Bishop Griffin Center to address community's needs
This is the time of year when more acts of kindness are extended to those in need, or who have difficulty making ends meet through winter and holiday months.
Messenger photos by Dianne Garrett
Pictured in the at the Bishop Griffin Service Center are Richard Dick, Lisa Reis and Sarah Reis. Sara mobilized her junior class and student council members at Bishop Hartley High School to donate clothing. The students collected clothing, and spent a day at the center sorting and categorizing not only their donations, but others that had been dropped off. Kelly Dawes, owner of College Traditions, and the mother of one of the students, donated stacks of Ohio State University t-shirts.
| Catholic Social Services hosted an open house Nov. 14 at the new Bishop Griffin Service Center located at Christ The King Church. The group provides senior support services, job readiness for the Hispanic population, as well as a food pantry and free clothing store. Pictured are board members and clergy, from left, Angela Keener, Lisa Reis, Director Don Wisler, Marge Telerski, Kim Conley, Bishop James Griffin, Father Michael Lumpe and Father Steve Seever.
For many, including recent immigrants seeking jobs and senior citizens on fixed incomes, those needs are a part of everyday life throughout the year.
Catholic Social Services, with a combined group of volunteers, hopes to alleviate some of those problems through the Bishop Griffin Services Center, located on the grounds of Christ the King Church on East Livingston Avenue.
The center is comprised of several outreach programs. According to Director Don Wisler, there is a growing number of residents in many eastside neighborhoods where the working poor just can't make it through each month without some help.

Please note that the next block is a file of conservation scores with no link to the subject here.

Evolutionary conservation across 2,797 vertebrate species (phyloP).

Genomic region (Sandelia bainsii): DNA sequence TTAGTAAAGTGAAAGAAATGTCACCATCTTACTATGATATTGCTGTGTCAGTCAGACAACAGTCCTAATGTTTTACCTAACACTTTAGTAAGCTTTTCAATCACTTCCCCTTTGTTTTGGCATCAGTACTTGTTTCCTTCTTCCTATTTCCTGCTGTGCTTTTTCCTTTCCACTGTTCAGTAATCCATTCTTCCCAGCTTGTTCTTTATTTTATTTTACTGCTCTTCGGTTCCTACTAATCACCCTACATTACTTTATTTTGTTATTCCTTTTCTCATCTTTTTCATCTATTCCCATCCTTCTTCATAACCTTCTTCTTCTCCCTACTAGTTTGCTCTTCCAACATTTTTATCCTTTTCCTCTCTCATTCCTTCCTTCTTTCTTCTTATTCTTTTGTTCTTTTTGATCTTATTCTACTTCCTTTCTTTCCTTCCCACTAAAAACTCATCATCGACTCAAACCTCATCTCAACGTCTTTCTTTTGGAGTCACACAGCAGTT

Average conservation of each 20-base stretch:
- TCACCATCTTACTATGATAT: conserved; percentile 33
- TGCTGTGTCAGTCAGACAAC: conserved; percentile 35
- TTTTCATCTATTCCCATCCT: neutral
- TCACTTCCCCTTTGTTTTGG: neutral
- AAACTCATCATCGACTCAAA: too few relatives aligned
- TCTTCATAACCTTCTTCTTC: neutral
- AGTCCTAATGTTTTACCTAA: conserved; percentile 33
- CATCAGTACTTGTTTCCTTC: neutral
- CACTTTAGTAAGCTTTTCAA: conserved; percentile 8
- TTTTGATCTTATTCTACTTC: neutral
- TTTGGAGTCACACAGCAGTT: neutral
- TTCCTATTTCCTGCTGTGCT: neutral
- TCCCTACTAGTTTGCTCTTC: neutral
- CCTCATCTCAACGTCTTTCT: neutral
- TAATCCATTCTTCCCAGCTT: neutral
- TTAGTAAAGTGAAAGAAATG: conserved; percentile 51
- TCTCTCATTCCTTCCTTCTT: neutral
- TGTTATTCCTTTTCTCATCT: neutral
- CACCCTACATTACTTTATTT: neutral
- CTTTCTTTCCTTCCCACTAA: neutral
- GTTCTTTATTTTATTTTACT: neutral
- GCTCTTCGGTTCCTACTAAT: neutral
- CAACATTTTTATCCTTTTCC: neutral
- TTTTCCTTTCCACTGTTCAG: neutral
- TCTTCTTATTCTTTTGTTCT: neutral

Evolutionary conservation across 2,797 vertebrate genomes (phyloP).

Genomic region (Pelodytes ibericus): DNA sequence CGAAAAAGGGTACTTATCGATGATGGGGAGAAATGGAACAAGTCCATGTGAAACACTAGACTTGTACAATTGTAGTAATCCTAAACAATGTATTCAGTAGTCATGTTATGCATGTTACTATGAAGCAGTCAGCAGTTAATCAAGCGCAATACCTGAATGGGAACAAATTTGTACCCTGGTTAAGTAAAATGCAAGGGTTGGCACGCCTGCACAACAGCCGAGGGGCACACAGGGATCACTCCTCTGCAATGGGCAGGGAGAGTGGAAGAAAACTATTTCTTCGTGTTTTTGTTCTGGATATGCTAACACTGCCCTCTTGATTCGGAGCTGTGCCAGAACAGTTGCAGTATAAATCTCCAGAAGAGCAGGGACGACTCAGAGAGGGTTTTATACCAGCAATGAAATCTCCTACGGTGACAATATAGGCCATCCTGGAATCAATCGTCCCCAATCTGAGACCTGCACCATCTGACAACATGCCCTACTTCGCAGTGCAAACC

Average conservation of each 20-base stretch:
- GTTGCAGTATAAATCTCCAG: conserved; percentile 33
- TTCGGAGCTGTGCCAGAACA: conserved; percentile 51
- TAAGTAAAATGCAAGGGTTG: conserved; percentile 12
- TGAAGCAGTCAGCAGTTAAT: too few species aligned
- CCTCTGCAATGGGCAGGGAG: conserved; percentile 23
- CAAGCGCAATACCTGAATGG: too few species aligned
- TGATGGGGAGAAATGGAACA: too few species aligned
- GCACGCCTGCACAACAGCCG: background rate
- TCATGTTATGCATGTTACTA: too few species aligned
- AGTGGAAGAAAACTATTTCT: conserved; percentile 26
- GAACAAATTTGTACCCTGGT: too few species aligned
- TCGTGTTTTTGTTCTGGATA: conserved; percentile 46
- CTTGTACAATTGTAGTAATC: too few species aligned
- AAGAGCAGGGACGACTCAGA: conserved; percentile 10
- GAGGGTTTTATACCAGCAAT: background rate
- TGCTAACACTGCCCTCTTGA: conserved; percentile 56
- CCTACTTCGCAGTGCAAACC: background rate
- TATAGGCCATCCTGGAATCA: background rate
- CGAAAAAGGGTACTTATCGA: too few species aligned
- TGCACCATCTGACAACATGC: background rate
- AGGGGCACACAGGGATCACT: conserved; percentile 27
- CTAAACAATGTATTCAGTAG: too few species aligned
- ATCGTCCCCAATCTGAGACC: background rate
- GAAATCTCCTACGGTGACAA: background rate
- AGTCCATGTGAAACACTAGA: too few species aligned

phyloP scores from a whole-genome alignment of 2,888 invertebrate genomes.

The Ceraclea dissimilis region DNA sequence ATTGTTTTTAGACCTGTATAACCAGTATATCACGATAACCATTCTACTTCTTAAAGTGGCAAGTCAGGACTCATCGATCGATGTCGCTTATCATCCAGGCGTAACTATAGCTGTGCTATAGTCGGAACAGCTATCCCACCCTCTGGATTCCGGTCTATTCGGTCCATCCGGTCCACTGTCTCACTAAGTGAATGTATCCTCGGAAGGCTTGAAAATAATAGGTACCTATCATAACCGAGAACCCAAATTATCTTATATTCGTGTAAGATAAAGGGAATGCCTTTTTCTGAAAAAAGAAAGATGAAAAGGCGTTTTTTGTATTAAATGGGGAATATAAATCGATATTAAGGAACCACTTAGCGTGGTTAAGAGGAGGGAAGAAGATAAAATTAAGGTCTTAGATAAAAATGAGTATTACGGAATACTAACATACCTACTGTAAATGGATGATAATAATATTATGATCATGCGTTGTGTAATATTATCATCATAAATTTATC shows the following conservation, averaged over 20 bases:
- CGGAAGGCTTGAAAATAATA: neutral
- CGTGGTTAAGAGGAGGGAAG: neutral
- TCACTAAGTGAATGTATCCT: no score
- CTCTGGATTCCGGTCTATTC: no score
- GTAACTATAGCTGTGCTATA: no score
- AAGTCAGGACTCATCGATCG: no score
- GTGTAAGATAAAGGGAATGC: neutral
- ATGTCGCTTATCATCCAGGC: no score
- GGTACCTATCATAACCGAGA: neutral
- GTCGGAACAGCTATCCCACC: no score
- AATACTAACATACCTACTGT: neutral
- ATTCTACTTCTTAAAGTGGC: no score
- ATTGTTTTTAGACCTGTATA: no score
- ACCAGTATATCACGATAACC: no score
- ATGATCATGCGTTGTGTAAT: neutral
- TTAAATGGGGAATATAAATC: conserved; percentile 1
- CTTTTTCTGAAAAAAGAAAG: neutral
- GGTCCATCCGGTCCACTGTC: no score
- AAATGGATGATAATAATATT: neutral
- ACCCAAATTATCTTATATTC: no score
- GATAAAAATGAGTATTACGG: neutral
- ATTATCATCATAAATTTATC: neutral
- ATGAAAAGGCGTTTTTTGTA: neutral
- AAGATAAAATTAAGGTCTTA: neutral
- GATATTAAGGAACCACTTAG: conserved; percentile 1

He acknowledged a partnership with St. Vincent DePaul Center to make the venture a success. The Catholic Foundation installed new heating, air conditioning and garage doors through the Kelly Foundation Grant.
Ann Raven works in the Job Readiness Program, which provides classes for the Hispanic population to learn how to prepare for a job and finding one, as well as how to work in the American job market.
It is the only Hispanic program in the area teaching English and American culture. There are about 200 people in the program. Raven explained that they help participants find employers and overcome barriers.
Those who complete the courses receive gift certificates. Upon being employed for four months, they receive $200. Some of their employment partners are Kentucky Fried Chicken, Kroger Distribution Center in Delaware and various hotels.
Raven also said that they are trying to send people to the right places to obtain employment cards and Social Security numbers. It is their hope that one day they will be able to do all of that at Bishop Griffin Center.
"We learn something every day from our clients, and continue to build on that," said Raven.
Kim Conley is the program coordinator for Senior Supportive Services. There is also an office at 3377 W. Broad Street. This service provides case management for those 60 and older.